I have called myself a planner for most of my adult life.
I was an elementary school teacher for eleven years. My whole job depended upon planning. What is an educator without her lesson plans? Knowing what to cover, how to accommodate students with different abilities, what to do if we ran over or finished early, how to give them practice and assessments—thinking of these things took me hours when I started, but as I grew, I could whip out an agenda quite quickly. Becoming efficient and hyper-focused on objectives rewarded me with better teaching evaluations and more evenings to spend how I wished.
However, those tendencies leaked into my personal time. I booked up every available night to maximize fun with friends. When arranging a vacation, I lost sleep mapping routes and interesting stops along the way, timing it out so I could squeeze it all in. I rarely allowed room for improvisation or change. Once, on a meticulously planned road trip through North Carolina, my husband and I met a man at a museum who told us of a spectacular herd of elk that came out on the mountain ridge each sunset. Romantic as it sounded, it didn’t line up with my dinner plan in the next city, so off we flew like the white rabbit with his stopwatch (well, me at least—Chris was Alice, struggling to catch up and asking what we were late for).
Most of my routines and plans have vanished these past two years. I bade farewell to teaching to step into a self-employed music career, and the blessing and curse of open-ended time confronted me. I spent most days alone. I struggled with my physical and mental health. I learned things about my family and my past that had never crossed my think-of-every-possibility mind. The lack of a roadmap for this foreign terrain sent my anxiety levels through the roof.
To cut through the fog, I began trying to run in the morning. Keyword: trying. It wasn’t pretty. Steep hills surrounded our house. I wheezed laps around the nearby county office complex and excused myself to do less when exhaustion hit, which was often. But once, on a whim, I huffed down the hill toward a neighborhood and discovered hidden sidewalks winding throughout the townhouses. Many were shaded by trees and snaked behind the houses to border the woods. As it was cooler to run in the shade than a parking lot, I returned again and again. I veered left one day, right the next. I found special tree nooks and backyard gardens with yappy dogs and overgrown trails that connected to the road I lived on. With each passing run, I couldn’t wait to find out where I would end up the next time. Interestingly, that suspense led me to run much farther than I had when I slogged through numbered, predictable laps.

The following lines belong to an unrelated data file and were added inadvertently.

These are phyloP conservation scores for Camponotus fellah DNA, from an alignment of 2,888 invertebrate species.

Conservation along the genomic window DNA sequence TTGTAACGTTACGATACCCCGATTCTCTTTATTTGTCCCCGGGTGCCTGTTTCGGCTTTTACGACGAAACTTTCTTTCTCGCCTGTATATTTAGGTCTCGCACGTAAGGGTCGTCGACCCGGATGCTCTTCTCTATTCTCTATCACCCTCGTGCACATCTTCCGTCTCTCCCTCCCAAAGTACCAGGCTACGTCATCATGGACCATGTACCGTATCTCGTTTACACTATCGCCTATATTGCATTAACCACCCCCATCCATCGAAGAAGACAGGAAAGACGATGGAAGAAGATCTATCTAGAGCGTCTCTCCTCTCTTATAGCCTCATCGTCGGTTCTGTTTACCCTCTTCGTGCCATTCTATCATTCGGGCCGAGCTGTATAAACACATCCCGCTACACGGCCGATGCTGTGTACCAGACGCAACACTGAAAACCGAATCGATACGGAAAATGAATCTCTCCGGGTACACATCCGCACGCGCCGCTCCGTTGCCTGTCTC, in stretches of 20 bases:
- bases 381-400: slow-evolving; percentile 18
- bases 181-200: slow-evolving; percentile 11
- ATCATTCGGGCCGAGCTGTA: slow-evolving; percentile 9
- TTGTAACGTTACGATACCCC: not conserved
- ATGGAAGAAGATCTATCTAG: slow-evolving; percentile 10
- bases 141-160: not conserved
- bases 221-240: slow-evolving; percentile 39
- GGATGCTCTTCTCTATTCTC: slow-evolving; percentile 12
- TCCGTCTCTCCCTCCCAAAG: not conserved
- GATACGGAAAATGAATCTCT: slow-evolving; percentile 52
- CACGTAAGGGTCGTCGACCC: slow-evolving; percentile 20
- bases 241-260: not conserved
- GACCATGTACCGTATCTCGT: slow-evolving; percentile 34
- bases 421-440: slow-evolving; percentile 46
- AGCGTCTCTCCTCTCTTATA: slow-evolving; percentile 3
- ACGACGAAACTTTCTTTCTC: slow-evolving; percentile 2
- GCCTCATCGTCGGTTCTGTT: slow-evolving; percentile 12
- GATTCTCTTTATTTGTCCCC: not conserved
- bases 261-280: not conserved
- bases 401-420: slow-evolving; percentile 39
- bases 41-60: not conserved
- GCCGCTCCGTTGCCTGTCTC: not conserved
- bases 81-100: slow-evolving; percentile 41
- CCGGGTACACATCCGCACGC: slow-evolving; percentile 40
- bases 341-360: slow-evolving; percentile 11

When I drove to appointments to help heal my body and my mind, I started searching for parks on the way back home. I would find a different one each time and explore. I hear God best in nature, but my old way of life rarely left gaps of time for me to walk a trail or find a stream. At first on these ventures, I would search for maps, downloading them on my phone to guide where I was going. It seemed safe and responsible. While it’s absolutely a good idea to have a map on hand, my attraction to it became another series of problems to solve as I searched for landmarks on the map and worried about whether I was in the wrong place. I wanted to do it the “right” way.